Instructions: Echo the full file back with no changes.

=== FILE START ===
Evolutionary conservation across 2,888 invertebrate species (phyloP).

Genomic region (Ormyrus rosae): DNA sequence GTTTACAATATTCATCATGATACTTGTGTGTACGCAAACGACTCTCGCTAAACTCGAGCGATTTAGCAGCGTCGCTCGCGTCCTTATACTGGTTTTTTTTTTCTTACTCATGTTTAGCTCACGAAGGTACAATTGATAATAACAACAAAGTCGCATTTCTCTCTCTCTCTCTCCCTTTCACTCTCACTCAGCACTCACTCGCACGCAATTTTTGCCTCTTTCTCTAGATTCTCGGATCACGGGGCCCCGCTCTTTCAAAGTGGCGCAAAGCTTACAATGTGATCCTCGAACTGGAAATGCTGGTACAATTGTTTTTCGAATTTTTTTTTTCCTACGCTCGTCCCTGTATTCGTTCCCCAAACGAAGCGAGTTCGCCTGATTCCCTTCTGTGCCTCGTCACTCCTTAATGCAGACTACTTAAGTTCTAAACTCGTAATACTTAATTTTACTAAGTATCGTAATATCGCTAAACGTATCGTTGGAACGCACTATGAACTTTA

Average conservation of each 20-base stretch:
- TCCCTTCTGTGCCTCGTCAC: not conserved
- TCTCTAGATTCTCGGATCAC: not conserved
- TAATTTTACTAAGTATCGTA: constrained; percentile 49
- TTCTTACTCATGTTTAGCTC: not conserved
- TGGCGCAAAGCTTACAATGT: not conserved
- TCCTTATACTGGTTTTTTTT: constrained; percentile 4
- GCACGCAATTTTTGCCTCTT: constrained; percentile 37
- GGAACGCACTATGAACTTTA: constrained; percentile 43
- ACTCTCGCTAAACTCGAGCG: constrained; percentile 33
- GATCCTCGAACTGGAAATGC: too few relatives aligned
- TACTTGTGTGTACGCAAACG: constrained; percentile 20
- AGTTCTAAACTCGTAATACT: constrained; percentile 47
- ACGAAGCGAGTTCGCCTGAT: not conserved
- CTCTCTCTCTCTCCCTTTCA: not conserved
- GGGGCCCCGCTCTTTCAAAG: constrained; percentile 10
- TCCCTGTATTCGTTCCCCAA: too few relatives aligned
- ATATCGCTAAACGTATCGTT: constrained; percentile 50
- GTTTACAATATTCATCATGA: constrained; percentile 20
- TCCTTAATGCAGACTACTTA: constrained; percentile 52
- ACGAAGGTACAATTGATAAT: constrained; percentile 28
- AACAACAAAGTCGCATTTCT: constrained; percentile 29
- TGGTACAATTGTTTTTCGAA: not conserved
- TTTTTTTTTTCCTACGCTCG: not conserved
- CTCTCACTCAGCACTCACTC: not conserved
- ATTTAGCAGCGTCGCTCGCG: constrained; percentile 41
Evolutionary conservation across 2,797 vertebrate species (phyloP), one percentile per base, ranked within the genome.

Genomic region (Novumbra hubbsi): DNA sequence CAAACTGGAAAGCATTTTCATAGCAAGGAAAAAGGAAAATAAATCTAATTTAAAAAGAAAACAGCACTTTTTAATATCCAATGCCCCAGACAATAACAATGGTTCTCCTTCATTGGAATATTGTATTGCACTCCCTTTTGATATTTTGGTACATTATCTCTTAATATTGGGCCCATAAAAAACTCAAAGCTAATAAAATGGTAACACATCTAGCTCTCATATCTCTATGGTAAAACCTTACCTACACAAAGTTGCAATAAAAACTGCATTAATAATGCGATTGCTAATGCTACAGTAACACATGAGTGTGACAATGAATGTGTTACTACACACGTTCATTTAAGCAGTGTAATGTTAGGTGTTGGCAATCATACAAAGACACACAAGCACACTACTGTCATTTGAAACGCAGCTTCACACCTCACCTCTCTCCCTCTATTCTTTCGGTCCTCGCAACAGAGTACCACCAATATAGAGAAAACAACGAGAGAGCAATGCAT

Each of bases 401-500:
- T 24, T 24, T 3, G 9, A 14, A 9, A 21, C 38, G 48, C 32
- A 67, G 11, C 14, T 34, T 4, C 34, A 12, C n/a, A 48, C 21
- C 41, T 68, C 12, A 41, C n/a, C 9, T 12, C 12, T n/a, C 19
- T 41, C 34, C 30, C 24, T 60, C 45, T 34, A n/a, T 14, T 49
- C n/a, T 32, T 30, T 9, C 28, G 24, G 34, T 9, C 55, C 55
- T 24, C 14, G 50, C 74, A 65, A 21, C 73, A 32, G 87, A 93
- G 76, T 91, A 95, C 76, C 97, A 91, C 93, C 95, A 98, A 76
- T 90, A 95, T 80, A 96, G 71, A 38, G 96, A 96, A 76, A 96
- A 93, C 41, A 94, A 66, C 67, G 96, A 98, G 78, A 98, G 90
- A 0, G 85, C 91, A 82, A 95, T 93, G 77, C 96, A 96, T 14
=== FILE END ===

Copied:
Evolutionary conservation across 2,888 invertebrate species (phyloP).

Genomic region (Ormyrus rosae): DNA sequence GTTTACAATATTCATCATGATACTTGTGTGTACGCAAACGACTCTCGCTAAACTCGAGCGATTTAGCAGCGTCGCTCGCGTCCTTATACTGGTTTTTTTTTTCTTACTCATGTTTAGCTCACGAAGGTACAATTGATAATAACAACAAAGTCGCATTTCTCTCTCTCTCTCTCCCTTTCACTCTCACTCAGCACTCACTCGCACGCAATTTTTGCCTCTTTCTCTAGATTCTCGGATCACGGGGCCCCGCTCTTTCAAAGTGGCGCAAAGCTTACAATGTGATCCTCGAACTGGAAATGCTGGTACAATTGTTTTTCGAATTTTTTTTTTCCTACGCTCGTCCCTGTATTCGTTCCCCAAACGAAGCGAGTTCGCCTGATTCCCTTCTGTGCCTCGTCACTCCTTAATGCAGACTACTTAAGTTCTAAACTCGTAATACTTAATTTTACTAAGTATCGTAATATCGCTAAACGTATCGTTGGAACGCACTATGAACTTTA

Average conservation of each 20-base stretch:
- TCCCTTCTGTGCCTCGTCAC: not conserved
- TCTCTAGATTCTCGGATCAC: not conserved
- TAATTTTACTAAGTATCGTA: constrained; percentile 49
- TTCTTACTCATGTTTAGCTC: not conserved
- TGGCGCAAAGCTTACAATGT: not conserved
- TCCTTATACTGGTTTTTTTT: constrained; percentile 4
- GCACGCAATTTTTGCCTCTT: constrained; percentile 37
- GGAACGCACTATGAACTTTA: constrained; percentile 43
- ACTCTCGCTAAACTCGAGCG: constrained; percentile 33
- GATCCTCGAACTGGAAATGC: too few relatives aligned
- TACTTGTGTGTACGCAAACG: constrained; percentile 20
- AGTTCTAAACTCGTAATACT: constrained; percentile 47
- ACGAAGCGAGTTCGCCTGAT: not conserved
- CTCTCTCTCTCTCCCTTTCA: not conserved
- GGGGCCCCGCTCTTTCAAAG: constrained; percentile 10
- TCCCTGTATTCGTTCCCCAA: too few relatives aligned
- ATATCGCTAAACGTATCGTT: constrained; percentile 50
- GTTTACAATATTCATCATGA: constrained; percentile 20
- TCCTTAATGCAGACTACTTA: constrained; percentile 52
- ACGAAGGTACAATTGATAAT: constrained; percentile 28
- AACAACAAAGTCGCATTTCT: constrained; percentile 29
- TGGTACAATTGTTTTTCGAA: not conserved
- TTTTTTTTTTCCTACGCTCG: not conserved
- CTCTCACTCAGCACTCACTC: not conserved
- ATTTAGCAGCGTCGCTCGCG: constrained; percentile 41
Evolutionary conservation across 2,797 vertebrate species (phyloP), one percentile per base, ranked within the genome.

Genomic region (Novumbra hubbsi): DNA sequence CAAACTGGAAAGCATTTTCATAGCAAGGAAAAAGGAAAATAAATCTAATTTAAAAAGAAAACAGCACTTTTTAATATCCAATGCCCCAGACAATAACAATGGTTCTCCTTCATTGGAATATTGTATTGCACTCCCTTTTGATATTTTGGTACATTATCTCTTAATATTGGGCCCATAAAAAACTCAAAGCTAATAAAATGGTAACACATCTAGCTCTCATATCTCTATGGTAAAACCTTACCTACACAAAGTTGCAATAAAAACTGCATTAATAATGCGATTGCTAATGCTACAGTAACACATGAGTGTGACAATGAATGTGTTACTACACACGTTCATTTAAGCAGTGTAATGTTAGGTGTTGGCAATCATACAAAGACACACAAGCACACTACTGTCATTTGAAACGCAGCTTCACACCTCACCTCTCTCCCTCTATTCTTTCGGTCCTCGCAACAGAGTACCACCAATATAGAGAAAACAACGAGAGAGCAATGCAT

Each of bases 401-500:
- T 24, T 24, T 3, G 9, A 14, A 9, A 21, C 38, G 48, C 32
- A 67, G 11, C 14, T 34, T 4, C 34, A 12, C n/a, A 48, C 21
- C 41, T 68, C 12, A 41, C n/a, C 9, T 12, C 12, T n/a, C 19
- T 41, C 34, C 30, C 24, T 60, C 45, T 34, A n/a, T 14, T 49
- C n/a, T 32, T 30, T 9, C 28, G 24, G 34, T 9, C 55, C 55
- T 24, C 14, G 50, C 74, A 65, A 21, C 73, A 32, G 87, A 93
- G 76, T 91, A 95, C 76, C 97, A 91, C 93, C 95, A 98, A 76
- T 90, A 95, T 80, A 96, G 71, A 38, G 96, A 96, A 76, A 96
- A 93, C 41, A 94, A 66, C 67, G 96, A 98, G 78, A 98, G 90
- A 0, G 85, C 91, A 82, A 95, T 93, G 77, C 96, A 96, T 14